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Shut up and drive

He’s the one that will be missing you
And you’ll only miss the man that you wanted him to be.

Now, that is one damned good kiss-off line! Chely Wright:

Never had it so good

Mary Chapin Carpenter:

Oh no

This is the same boardwalk where I spent my summer vacations. I’ve been on this Ferris wheel many, many times:

WILDWOOD — An 11-year-old girl who died this afternoon after falling 100 feet from a Ferris wheel on the Wildwood boardwalk has been identified as Abiah Jones of Pleasantville, a small suburban town outside of Atlantic City.

Wildwood Police Capt. Robert Regalbuto told The Press of Atlantic City the Ferris wheel was in motion when the girl fell from the ride’s upper half.

Downtown train

Tom Waits:

The creative habit

I’m reading a wonderful book by choreographer Twyla Tharp about how to incorporate creativity into your daily life. She says to be creative, you have to build work habits that help you produce instead of sitting around, waiting for a lightning bolt.

It’s really inspiring, I highly recommend it.

There was this one chore I’ve put off for years: Disposing of a drawer full of tapes from a video diary I’d kept during a very strange, sad time in my life. (I didn’t have insurance, couldn’t afford a shrink.) While I was doing it, I thought of one day editing the whole thing into some kind of art piece but decided that was just too strange, even for me. But what to do with all those tapes?

I mean, for one thing, you don’t want to just toss something so personal in the trash and have it turn up somewhere. But I couldn’t afford one of those electromagnetic tape erasers, so I was stuck for a solution.

There they sat, stuck in a bottom drawer, something I’d never consciously think about until I had to move again. But I’m sure they were emanating bad vibes, anyway. Today I realized I really did need another drawer, and it was time. (This is, after all, the purging season.)

I sat down with a trashbag and a pair of scissors, yanking the recording tape out and cutting it off at the ends. Some of them were labeled, and I was tempted: “That year wasn’t such an awful summer, maybe I could look at just that one.” But I knew better, and I didn’t.

Now they’re done and all that negative karma’s been carted out to the curb, where it belongs. I’m glad I didn’t watch any of them; the person I am now wouldn’t relate to the person I was then.

The Baseball Project

How did I miss Vol. 1? This sounds like fun:

Love rock and baseball, too? Here’s a rare chance to put those passions together, courtesy of this all-star team of Dream Syndicate’s Steve Wynn, R.E.M.’s Scott McCaughey, Linda Piton and R.E.M.’s Mike Mills (pinch hitting for Peter Buck) – the 2011 road-trip lineup of The Baseball Project. Tunes on their new “Volume 2: High and Inside” album may harken some to the styles of the Beach Boys, Lou Reed or Bob Dylan. But the yarns are uniquely focused on baseball lore, with an emphasis on heroic originals (“Ichiro Goes to the Moon”) and beautiful losers, like Boston’s “chosen son” Tony Conigliaro (ruined by a fastball pitch to the eye) and ramblin’, gamblin’ Pete Rose, here given an easy walk on the “Pete Rose Way.” The Bigger Lovers warm up first.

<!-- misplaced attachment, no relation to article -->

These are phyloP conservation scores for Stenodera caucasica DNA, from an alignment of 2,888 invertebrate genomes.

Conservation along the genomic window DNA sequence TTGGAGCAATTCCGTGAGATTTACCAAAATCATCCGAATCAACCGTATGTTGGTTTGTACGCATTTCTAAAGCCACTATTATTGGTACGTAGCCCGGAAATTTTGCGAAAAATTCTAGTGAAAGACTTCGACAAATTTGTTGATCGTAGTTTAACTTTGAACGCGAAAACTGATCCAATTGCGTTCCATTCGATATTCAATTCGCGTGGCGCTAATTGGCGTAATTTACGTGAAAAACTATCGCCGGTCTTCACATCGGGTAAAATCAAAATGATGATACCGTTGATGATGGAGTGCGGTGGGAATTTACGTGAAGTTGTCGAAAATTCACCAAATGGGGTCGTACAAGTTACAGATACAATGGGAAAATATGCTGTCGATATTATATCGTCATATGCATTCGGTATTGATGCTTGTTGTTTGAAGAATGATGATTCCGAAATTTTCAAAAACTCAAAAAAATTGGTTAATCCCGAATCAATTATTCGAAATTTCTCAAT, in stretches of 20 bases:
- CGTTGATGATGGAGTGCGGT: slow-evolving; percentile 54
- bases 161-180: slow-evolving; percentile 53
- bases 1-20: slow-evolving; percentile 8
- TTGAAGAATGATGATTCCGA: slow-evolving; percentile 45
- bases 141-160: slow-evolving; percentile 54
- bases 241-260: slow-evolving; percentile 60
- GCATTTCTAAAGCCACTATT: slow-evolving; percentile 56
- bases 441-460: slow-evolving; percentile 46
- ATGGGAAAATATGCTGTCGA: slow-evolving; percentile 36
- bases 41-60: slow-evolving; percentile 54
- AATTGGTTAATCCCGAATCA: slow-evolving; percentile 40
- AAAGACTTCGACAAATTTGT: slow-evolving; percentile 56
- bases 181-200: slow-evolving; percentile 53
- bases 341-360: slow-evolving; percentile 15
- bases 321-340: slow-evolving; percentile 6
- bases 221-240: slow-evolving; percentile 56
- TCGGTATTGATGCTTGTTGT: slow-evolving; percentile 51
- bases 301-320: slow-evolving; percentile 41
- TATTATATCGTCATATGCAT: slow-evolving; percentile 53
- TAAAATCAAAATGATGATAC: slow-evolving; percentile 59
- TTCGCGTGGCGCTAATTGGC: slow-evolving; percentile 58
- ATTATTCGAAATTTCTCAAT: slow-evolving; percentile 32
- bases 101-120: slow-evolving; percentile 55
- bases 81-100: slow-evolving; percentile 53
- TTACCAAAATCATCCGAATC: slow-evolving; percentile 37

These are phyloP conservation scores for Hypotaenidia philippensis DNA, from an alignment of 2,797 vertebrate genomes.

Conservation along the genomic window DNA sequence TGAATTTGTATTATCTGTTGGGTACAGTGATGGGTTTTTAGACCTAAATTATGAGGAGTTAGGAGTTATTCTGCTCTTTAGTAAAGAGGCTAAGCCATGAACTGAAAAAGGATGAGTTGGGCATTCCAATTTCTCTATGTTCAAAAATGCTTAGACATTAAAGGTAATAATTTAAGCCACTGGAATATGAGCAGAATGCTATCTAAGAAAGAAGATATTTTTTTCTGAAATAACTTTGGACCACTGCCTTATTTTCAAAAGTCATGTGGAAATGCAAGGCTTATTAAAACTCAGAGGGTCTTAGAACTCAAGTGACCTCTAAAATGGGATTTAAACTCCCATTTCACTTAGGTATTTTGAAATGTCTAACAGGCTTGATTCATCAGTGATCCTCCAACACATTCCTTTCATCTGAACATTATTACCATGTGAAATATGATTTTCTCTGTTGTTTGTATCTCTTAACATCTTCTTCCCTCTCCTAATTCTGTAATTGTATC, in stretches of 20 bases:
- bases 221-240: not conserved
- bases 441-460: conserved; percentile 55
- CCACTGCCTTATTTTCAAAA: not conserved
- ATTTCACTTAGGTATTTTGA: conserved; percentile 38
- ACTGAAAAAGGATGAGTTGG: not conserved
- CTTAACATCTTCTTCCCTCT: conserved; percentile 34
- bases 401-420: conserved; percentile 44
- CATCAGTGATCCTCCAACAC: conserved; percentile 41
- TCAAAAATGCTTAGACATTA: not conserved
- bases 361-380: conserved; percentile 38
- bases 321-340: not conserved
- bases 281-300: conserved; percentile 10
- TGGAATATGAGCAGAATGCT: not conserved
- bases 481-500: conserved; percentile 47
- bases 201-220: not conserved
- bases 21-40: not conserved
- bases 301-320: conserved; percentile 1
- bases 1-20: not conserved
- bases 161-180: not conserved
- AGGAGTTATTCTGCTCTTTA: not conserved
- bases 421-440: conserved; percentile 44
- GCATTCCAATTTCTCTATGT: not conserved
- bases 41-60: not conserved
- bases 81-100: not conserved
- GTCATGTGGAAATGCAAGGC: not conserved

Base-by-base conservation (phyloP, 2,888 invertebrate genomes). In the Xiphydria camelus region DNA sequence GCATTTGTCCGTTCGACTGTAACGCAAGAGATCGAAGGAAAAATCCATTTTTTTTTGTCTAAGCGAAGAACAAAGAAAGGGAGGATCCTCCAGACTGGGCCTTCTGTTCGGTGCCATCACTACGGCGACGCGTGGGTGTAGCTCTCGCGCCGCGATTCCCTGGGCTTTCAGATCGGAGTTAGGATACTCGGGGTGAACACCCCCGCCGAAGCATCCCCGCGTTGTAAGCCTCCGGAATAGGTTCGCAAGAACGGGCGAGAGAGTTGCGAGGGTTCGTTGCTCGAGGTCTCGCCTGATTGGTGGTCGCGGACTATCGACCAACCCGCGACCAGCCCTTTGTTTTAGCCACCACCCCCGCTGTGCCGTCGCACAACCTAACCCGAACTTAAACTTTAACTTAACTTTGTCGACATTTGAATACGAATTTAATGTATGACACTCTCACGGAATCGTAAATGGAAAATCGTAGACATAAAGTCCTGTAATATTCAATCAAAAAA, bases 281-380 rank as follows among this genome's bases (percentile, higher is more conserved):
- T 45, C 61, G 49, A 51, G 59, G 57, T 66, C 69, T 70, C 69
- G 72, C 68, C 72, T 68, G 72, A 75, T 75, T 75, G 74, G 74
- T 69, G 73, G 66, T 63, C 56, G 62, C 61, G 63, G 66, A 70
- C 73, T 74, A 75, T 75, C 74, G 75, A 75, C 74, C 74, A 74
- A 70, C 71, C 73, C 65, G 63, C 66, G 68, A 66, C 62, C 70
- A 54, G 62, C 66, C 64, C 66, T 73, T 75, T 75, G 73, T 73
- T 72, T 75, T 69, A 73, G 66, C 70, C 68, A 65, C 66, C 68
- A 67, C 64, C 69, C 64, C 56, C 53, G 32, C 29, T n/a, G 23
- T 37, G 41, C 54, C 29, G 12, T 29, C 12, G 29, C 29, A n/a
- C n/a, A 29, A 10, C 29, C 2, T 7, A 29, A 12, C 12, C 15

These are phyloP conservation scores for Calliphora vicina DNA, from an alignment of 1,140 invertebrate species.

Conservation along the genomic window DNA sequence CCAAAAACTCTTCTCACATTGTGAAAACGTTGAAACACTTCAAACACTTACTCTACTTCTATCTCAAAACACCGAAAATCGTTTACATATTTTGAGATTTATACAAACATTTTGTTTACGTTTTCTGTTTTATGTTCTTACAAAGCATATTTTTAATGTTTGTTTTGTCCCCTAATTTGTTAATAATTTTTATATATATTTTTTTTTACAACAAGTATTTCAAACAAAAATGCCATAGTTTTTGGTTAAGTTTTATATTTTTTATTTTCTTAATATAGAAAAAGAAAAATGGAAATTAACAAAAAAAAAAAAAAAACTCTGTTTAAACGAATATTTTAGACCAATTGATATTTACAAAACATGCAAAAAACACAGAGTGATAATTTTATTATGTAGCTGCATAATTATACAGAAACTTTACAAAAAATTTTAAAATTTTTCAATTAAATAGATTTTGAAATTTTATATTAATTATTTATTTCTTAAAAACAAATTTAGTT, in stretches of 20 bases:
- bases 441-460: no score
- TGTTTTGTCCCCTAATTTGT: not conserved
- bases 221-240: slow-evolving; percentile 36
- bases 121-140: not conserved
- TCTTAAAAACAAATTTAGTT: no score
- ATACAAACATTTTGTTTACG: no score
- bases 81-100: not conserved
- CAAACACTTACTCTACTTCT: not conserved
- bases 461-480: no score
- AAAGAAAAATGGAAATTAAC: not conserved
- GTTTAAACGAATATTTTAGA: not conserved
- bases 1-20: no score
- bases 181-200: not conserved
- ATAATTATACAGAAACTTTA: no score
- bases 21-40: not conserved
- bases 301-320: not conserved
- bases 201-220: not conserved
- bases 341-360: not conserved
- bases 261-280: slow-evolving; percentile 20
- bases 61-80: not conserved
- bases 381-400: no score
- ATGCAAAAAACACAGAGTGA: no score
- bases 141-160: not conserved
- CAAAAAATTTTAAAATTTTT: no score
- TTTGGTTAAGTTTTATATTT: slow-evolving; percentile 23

North Star Bar, 27th and Poplar Sts., 8 p.m. Monday, $12/15, 215-787-0488, www.northstarbar.com

E. coli epidemic worsens

This is really horrible. But luckily for these people, they don’t have to worry about whether they can afford to go to the hospital, because this is a very expensive illness to treat:

FRANKFURT—Europe’s severe outbreak of Escherichia coli bacterial infections worsened further on Friday as more people succumbed to the lethal strain in Germany and around Europe.

Total reported cases in Germany reached 1,733, with 520 of those resulting in severe complications that can lead to kidney failure, according to the Robert Koch Institute, a research body funded by the German health ministry. Cases have been reported in at least 11 other European countries.

The Spanish, Portuguese and German governments said on Friday that they would request EU aid for farmers affected by the outbreak, which is costing farmers millions of euros as mountains of vegetables sit rotting and uneaten.

The source of the outbreak still hasn’t been found, and authorities continue to warn against eating raw lettuce, tomatoes and cucumbers. So far, 18 people have died from the strain, which is the deadliest outbreak of E. coli in modern history.

Safe over 55?

Not exactly.

In response, the GOP is doubling down on the idea that today’s seniors won’t be affected. That’s partly true. Ryan’s plan to convert Medicare into a limited insurance subsidy, the most controversial aspect of the budget, wouldn’t take effect until 2022.

But the proposal would also repeal last year’s health care law, which means reopening a coverage gap in Medicare’s prescription-drug benefit that the statute closed. The gap, commonly called the “doughnut hole,” requires seniors to pay 100 percent of any prescription costs after the annual total reaches $2,840 and until it hits $4,550. Those who spend more or less have at least three-quarters of the costs covered. Under the 2010 health law, Medicare will pay 7 percent of the cost of generic drugs and 50 percent on name-brand pharmaceuticals; by 2020, the doughnut hole will be closed.
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New Anonymous video

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